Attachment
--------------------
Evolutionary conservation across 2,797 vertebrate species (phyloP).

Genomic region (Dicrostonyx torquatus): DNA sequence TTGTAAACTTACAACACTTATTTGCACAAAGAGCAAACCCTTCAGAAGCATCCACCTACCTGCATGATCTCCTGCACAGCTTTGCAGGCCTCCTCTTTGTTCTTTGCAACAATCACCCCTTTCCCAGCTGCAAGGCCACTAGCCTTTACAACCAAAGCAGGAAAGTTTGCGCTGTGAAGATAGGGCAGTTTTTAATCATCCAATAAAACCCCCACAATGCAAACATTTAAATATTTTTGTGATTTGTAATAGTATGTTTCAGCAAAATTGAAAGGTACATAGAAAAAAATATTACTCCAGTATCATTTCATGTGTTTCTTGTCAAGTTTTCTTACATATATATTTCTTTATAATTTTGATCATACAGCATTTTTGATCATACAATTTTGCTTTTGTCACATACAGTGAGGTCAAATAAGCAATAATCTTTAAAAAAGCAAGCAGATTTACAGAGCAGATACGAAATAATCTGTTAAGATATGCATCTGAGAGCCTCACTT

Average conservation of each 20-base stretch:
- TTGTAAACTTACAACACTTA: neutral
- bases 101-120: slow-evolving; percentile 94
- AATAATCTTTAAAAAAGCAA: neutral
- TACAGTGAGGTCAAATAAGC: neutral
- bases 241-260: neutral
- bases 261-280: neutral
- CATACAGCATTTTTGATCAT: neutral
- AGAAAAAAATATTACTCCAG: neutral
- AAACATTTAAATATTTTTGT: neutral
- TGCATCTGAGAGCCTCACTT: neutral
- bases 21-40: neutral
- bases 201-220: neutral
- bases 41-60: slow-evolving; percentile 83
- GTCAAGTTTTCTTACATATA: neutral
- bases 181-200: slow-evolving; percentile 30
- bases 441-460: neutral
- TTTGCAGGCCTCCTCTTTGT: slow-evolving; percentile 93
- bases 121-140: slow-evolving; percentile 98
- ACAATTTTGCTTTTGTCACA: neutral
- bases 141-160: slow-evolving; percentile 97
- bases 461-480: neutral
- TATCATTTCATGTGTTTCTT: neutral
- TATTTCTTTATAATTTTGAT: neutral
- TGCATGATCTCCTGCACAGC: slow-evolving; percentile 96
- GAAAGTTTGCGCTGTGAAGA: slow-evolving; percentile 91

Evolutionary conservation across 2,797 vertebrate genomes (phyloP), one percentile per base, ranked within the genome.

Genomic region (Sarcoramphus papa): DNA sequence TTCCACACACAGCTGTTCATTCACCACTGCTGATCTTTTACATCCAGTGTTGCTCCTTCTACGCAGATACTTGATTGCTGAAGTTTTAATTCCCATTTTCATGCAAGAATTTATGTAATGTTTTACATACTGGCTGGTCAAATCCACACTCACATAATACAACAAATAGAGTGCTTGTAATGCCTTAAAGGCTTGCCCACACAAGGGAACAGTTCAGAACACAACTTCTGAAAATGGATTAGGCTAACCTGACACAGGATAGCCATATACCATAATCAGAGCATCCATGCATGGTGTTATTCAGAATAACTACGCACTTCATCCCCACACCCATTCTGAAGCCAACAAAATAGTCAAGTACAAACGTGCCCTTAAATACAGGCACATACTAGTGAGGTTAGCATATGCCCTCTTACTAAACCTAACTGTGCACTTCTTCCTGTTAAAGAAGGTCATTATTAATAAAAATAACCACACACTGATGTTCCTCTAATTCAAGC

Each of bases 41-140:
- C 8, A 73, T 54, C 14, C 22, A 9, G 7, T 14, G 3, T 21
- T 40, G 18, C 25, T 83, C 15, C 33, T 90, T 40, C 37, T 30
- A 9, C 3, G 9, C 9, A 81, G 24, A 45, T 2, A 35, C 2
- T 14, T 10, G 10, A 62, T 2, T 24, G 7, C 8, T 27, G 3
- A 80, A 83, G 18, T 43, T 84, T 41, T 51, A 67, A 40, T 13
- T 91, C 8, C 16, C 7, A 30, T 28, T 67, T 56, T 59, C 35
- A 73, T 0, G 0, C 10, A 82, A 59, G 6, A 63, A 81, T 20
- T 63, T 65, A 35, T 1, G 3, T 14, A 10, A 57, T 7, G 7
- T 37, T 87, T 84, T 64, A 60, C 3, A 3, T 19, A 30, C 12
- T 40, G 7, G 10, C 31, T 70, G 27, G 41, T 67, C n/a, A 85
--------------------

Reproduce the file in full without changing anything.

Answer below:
Evolutionary conservation across 2,797 vertebrate species (phyloP).

Genomic region (Dicrostonyx torquatus): DNA sequence TTGTAAACTTACAACACTTATTTGCACAAAGAGCAAACCCTTCAGAAGCATCCACCTACCTGCATGATCTCCTGCACAGCTTTGCAGGCCTCCTCTTTGTTCTTTGCAACAATCACCCCTTTCCCAGCTGCAAGGCCACTAGCCTTTACAACCAAAGCAGGAAAGTTTGCGCTGTGAAGATAGGGCAGTTTTTAATCATCCAATAAAACCCCCACAATGCAAACATTTAAATATTTTTGTGATTTGTAATAGTATGTTTCAGCAAAATTGAAAGGTACATAGAAAAAAATATTACTCCAGTATCATTTCATGTGTTTCTTGTCAAGTTTTCTTACATATATATTTCTTTATAATTTTGATCATACAGCATTTTTGATCATACAATTTTGCTTTTGTCACATACAGTGAGGTCAAATAAGCAATAATCTTTAAAAAAGCAAGCAGATTTACAGAGCAGATACGAAATAATCTGTTAAGATATGCATCTGAGAGCCTCACTT

Average conservation of each 20-base stretch:
- TTGTAAACTTACAACACTTA: neutral
- bases 101-120: slow-evolving; percentile 94
- AATAATCTTTAAAAAAGCAA: neutral
- TACAGTGAGGTCAAATAAGC: neutral
- bases 241-260: neutral
- bases 261-280: neutral
- CATACAGCATTTTTGATCAT: neutral
- AGAAAAAAATATTACTCCAG: neutral
- AAACATTTAAATATTTTTGT: neutral
- TGCATCTGAGAGCCTCACTT: neutral
- bases 21-40: neutral
- bases 201-220: neutral
- bases 41-60: slow-evolving; percentile 83
- GTCAAGTTTTCTTACATATA: neutral
- bases 181-200: slow-evolving; percentile 30
- bases 441-460: neutral
- TTTGCAGGCCTCCTCTTTGT: slow-evolving; percentile 93
- bases 121-140: slow-evolving; percentile 98
- ACAATTTTGCTTTTGTCACA: neutral
- bases 141-160: slow-evolving; percentile 97
- bases 461-480: neutral
- TATCATTTCATGTGTTTCTT: neutral
- TATTTCTTTATAATTTTGAT: neutral
- TGCATGATCTCCTGCACAGC: slow-evolving; percentile 96
- GAAAGTTTGCGCTGTGAAGA: slow-evolving; percentile 91

Evolutionary conservation across 2,797 vertebrate genomes (phyloP), one percentile per base, ranked within the genome.

Genomic region (Sarcoramphus papa): DNA sequence TTCCACACACAGCTGTTCATTCACCACTGCTGATCTTTTACATCCAGTGTTGCTCCTTCTACGCAGATACTTGATTGCTGAAGTTTTAATTCCCATTTTCATGCAAGAATTTATGTAATGTTTTACATACTGGCTGGTCAAATCCACACTCACATAATACAACAAATAGAGTGCTTGTAATGCCTTAAAGGCTTGCCCACACAAGGGAACAGTTCAGAACACAACTTCTGAAAATGGATTAGGCTAACCTGACACAGGATAGCCATATACCATAATCAGAGCATCCATGCATGGTGTTATTCAGAATAACTACGCACTTCATCCCCACACCCATTCTGAAGCCAACAAAATAGTCAAGTACAAACGTGCCCTTAAATACAGGCACATACTAGTGAGGTTAGCATATGCCCTCTTACTAAACCTAACTGTGCACTTCTTCCTGTTAAAGAAGGTCATTATTAATAAAAATAACCACACACTGATGTTCCTCTAATTCAAGC

Each of bases 41-140:
- C 8, A 73, T 54, C 14, C 22, A 9, G 7, T 14, G 3, T 21
- T 40, G 18, C 25, T 83, C 15, C 33, T 90, T 40, C 37, T 30
- A 9, C 3, G 9, C 9, A 81, G 24, A 45, T 2, A 35, C 2
- T 14, T 10, G 10, A 62, T 2, T 24, G 7, C 8, T 27, G 3
- A 80, A 83, G 18, T 43, T 84, T 41, T 51, A 67, A 40, T 13
- T 91, C 8, C 16, C 7, A 30, T 28, T 67, T 56, T 59, C 35
- A 73, T 0, G 0, C 10, A 82, A 59, G 6, A 63, A 81, T 20
- T 63, T 65, A 35, T 1, G 3, T 14, A 10, A 57, T 7, G 7
- T 37, T 87, T 84, T 64, A 60, C 3, A 3, T 19, A 30, C 12
- T 40, G 7, G 10, C 31, T 70, G 27, G 41, T 67, C n/a, A 85